Gustavus students and faculty at the Fringe Festival

Posted on August 7th, 2009 by

Fringe FestivalThere have already been multiple stories and blog posts about Gustavus’s most recent production at the Minnesota Fringe Festival, but I just want to add my two cents on it!

First, if you’ve somehow missed it, the play is A Mother for Choco (and Other Mother Stories), adapted by Theatre professor Amy Seham from the popular children’s book by Keiko Kasza. The story is popular in adoption communities for its message that families are created by action and commitment, not defined as a set of people who look alike. I love that the story also carries the message that not all “mommies” are women (Mrs. Penguin sends Choco to talk to Mr. Penguin, who raises all their kids), and not all women are mommies (Mrs. Walrus tells Choco she couldn’t be his mommy because she’s too busy being “the hottest body on the beach!”). Anyway, Seham adapted this story for the stage (with permission from the publisher) in collaboration with several Gustavus students (Kim Braun, Robert Croghan, Lydia Francis, Andrea Gullixon, and Jordan Klitzke) and Anne Sawyer-Aitch– you may remember her from her January term course on shadow puppetry and her collaboration on The Other Shore last winter.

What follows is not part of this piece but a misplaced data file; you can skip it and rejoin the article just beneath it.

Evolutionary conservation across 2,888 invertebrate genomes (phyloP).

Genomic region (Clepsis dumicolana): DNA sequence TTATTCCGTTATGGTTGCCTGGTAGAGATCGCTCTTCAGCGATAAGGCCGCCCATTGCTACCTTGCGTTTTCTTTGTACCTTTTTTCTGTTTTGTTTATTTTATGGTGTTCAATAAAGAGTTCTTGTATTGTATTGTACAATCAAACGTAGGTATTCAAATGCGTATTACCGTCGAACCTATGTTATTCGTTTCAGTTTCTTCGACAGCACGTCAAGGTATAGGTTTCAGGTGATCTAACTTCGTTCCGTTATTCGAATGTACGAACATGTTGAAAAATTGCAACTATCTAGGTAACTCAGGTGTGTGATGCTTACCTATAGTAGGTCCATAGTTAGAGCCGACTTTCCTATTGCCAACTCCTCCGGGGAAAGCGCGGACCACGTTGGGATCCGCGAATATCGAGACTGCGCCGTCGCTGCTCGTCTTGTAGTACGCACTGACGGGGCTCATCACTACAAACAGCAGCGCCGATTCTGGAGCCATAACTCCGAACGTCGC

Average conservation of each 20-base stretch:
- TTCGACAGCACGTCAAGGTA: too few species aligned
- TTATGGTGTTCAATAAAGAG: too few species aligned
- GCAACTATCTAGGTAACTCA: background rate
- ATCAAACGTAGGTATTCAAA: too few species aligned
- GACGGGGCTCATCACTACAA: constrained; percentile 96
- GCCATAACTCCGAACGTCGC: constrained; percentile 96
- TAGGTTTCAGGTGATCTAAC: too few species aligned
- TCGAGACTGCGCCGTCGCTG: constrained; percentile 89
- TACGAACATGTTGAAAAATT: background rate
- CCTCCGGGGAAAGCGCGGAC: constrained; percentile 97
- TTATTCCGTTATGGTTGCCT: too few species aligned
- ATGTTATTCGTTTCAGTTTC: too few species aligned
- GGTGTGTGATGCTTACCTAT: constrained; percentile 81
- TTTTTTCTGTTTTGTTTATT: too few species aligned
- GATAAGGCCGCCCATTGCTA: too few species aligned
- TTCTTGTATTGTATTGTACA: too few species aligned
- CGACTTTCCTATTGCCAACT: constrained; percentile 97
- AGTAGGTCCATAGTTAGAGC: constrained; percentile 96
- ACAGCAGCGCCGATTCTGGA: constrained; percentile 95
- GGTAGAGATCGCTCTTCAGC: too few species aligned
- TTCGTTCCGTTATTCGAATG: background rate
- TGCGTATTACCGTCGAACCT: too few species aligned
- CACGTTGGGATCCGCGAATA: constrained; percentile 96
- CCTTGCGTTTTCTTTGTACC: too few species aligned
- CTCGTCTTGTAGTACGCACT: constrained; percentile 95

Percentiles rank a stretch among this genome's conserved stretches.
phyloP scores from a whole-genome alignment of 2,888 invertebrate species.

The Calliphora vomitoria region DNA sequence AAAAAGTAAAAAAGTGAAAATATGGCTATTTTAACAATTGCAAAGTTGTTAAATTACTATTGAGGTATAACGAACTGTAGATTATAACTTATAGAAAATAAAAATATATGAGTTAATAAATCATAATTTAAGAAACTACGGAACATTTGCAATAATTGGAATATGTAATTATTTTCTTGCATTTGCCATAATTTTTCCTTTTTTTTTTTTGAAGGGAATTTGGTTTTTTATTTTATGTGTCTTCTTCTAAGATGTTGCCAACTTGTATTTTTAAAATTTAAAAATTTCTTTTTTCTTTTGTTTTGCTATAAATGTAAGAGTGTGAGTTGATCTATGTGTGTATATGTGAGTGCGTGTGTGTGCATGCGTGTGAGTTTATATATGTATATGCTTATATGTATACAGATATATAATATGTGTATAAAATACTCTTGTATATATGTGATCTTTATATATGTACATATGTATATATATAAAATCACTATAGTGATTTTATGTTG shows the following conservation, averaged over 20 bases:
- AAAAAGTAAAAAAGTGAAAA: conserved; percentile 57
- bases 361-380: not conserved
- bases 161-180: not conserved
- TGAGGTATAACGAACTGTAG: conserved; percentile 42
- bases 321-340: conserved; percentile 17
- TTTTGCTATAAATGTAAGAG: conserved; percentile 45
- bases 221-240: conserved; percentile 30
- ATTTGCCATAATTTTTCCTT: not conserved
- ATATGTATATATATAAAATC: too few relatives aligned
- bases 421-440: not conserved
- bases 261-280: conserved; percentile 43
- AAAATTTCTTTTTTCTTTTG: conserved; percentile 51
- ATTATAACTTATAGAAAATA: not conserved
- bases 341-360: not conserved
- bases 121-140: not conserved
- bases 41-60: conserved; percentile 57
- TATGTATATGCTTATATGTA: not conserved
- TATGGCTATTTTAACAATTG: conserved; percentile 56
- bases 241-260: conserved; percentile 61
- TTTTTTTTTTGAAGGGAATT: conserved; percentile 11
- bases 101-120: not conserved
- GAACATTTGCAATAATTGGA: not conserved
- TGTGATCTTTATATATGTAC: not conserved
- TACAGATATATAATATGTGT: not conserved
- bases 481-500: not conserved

I saw the play last Sunday afternoon, and loved it. The puppetry was great– not only did the puppets look great, the students were quite masterful at bringing them to life on the stage. This is no small task in the small, intimate theatre space the play was in. I found myself being sung to by a giraffe just inches from my nose! The performers also did a fabulous job at keeping the audience engaged and involved in the production– which is really important when you have many small children in the house!

If you hurry, you can catch Choco tonight at 5:30 pm, or the last show is tomorrow (Saturday, 8/8) at 2:30 pm. The venue is the University of Minnesota Rarig Center Xperimental theater, located at 330 21st Ave. S., Minneapolis. There are several other venues in the same building, too, making it really easy to catch some other Fringe shows while you’re there even if you’re not familiar with the area.

 

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